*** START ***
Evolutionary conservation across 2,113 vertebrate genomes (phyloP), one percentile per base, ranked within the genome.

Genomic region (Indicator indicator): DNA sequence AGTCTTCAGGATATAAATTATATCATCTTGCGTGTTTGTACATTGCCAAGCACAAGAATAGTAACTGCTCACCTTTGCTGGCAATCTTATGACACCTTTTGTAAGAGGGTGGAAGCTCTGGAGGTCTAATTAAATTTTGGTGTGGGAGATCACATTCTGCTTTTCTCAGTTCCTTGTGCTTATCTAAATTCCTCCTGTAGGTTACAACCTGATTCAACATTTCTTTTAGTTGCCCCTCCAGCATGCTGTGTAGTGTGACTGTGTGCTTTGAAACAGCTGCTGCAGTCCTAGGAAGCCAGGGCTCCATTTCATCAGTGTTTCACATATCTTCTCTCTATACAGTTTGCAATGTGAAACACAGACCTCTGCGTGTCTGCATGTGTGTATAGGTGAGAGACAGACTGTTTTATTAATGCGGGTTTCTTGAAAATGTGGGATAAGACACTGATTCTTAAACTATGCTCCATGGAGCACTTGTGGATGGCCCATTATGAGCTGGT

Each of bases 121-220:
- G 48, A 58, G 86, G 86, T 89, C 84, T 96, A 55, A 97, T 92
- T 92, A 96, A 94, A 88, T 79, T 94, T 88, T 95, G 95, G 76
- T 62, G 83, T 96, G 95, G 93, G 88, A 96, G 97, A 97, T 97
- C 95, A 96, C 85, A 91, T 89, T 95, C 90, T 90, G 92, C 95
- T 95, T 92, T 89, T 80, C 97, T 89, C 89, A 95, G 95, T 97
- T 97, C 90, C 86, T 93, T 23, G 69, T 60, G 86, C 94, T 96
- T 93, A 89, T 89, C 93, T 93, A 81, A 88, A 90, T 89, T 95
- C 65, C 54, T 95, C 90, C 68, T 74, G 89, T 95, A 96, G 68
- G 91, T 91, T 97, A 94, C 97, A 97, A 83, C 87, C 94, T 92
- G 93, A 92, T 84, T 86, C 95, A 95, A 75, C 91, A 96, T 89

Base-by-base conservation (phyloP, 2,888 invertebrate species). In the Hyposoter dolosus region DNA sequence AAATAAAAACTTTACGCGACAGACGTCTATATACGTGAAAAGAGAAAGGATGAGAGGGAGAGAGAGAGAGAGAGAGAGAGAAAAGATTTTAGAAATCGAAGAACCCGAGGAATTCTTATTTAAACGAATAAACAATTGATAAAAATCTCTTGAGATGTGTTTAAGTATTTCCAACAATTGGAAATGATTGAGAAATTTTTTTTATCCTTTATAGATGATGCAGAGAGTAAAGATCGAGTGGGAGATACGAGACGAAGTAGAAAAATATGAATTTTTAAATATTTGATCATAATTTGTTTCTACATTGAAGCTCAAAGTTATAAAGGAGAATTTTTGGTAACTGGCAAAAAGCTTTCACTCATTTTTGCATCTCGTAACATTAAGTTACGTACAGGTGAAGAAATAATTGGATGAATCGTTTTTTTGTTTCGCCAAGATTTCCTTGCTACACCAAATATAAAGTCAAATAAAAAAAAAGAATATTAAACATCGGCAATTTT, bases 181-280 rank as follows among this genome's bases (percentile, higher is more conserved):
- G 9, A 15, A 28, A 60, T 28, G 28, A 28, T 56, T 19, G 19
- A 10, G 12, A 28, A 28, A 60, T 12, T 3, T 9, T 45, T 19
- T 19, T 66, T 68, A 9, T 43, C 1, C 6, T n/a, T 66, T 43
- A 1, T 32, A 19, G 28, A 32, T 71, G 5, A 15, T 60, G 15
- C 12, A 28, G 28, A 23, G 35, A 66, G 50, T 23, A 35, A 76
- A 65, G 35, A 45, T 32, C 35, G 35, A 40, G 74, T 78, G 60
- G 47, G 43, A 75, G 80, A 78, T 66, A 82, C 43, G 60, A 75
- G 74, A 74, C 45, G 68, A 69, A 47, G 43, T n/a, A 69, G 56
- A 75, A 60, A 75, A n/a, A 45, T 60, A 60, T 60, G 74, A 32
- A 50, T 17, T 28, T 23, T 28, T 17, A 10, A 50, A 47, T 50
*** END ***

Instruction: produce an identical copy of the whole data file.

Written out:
Evolutionary conservation across 2,113 vertebrate genomes (phyloP), one percentile per base, ranked within the genome.

Genomic region (Indicator indicator): DNA sequence AGTCTTCAGGATATAAATTATATCATCTTGCGTGTTTGTACATTGCCAAGCACAAGAATAGTAACTGCTCACCTTTGCTGGCAATCTTATGACACCTTTTGTAAGAGGGTGGAAGCTCTGGAGGTCTAATTAAATTTTGGTGTGGGAGATCACATTCTGCTTTTCTCAGTTCCTTGTGCTTATCTAAATTCCTCCTGTAGGTTACAACCTGATTCAACATTTCTTTTAGTTGCCCCTCCAGCATGCTGTGTAGTGTGACTGTGTGCTTTGAAACAGCTGCTGCAGTCCTAGGAAGCCAGGGCTCCATTTCATCAGTGTTTCACATATCTTCTCTCTATACAGTTTGCAATGTGAAACACAGACCTCTGCGTGTCTGCATGTGTGTATAGGTGAGAGACAGACTGTTTTATTAATGCGGGTTTCTTGAAAATGTGGGATAAGACACTGATTCTTAAACTATGCTCCATGGAGCACTTGTGGATGGCCCATTATGAGCTGGT

Each of bases 121-220:
- G 48, A 58, G 86, G 86, T 89, C 84, T 96, A 55, A 97, T 92
- T 92, A 96, A 94, A 88, T 79, T 94, T 88, T 95, G 95, G 76
- T 62, G 83, T 96, G 95, G 93, G 88, A 96, G 97, A 97, T 97
- C 95, A 96, C 85, A 91, T 89, T 95, C 90, T 90, G 92, C 95
- T 95, T 92, T 89, T 80, C 97, T 89, C 89, A 95, G 95, T 97
- T 97, C 90, C 86, T 93, T 23, G 69, T 60, G 86, C 94, T 96
- T 93, A 89, T 89, C 93, T 93, A 81, A 88, A 90, T 89, T 95
- C 65, C 54, T 95, C 90, C 68, T 74, G 89, T 95, A 96, G 68
- G 91, T 91, T 97, A 94, C 97, A 97, A 83, C 87, C 94, T 92
- G 93, A 92, T 84, T 86, C 95, A 95, A 75, C 91, A 96, T 89

Base-by-base conservation (phyloP, 2,888 invertebrate species). In the Hyposoter dolosus region DNA sequence AAATAAAAACTTTACGCGACAGACGTCTATATACGTGAAAAGAGAAAGGATGAGAGGGAGAGAGAGAGAGAGAGAGAGAGAAAAGATTTTAGAAATCGAAGAACCCGAGGAATTCTTATTTAAACGAATAAACAATTGATAAAAATCTCTTGAGATGTGTTTAAGTATTTCCAACAATTGGAAATGATTGAGAAATTTTTTTTATCCTTTATAGATGATGCAGAGAGTAAAGATCGAGTGGGAGATACGAGACGAAGTAGAAAAATATGAATTTTTAAATATTTGATCATAATTTGTTTCTACATTGAAGCTCAAAGTTATAAAGGAGAATTTTTGGTAACTGGCAAAAAGCTTTCACTCATTTTTGCATCTCGTAACATTAAGTTACGTACAGGTGAAGAAATAATTGGATGAATCGTTTTTTTGTTTCGCCAAGATTTCCTTGCTACACCAAATATAAAGTCAAATAAAAAAAAAGAATATTAAACATCGGCAATTTT, bases 181-280 rank as follows among this genome's bases (percentile, higher is more conserved):
- G 9, A 15, A 28, A 60, T 28, G 28, A 28, T 56, T 19, G 19
- A 10, G 12, A 28, A 28, A 60, T 12, T 3, T 9, T 45, T 19
- T 19, T 66, T 68, A 9, T 43, C 1, C 6, T n/a, T 66, T 43
- A 1, T 32, A 19, G 28, A 32, T 71, G 5, A 15, T 60, G 15
- C 12, A 28, G 28, A 23, G 35, A 66, G 50, T 23, A 35, A 76
- A 65, G 35, A 45, T 32, C 35, G 35, A 40, G 74, T 78, G 60
- G 47, G 43, A 75, G 80, A 78, T 66, A 82, C 43, G 60, A 75
- G 74, A 74, C 45, G 68, A 69, A 47, G 43, T n/a, A 69, G 56
- A 75, A 60, A 75, A n/a, A 45, T 60, A 60, T 60, G 74, A 32
- A 50, T 17, T 28, T 23, T 28, T 17, A 10, A 50, A 47, T 50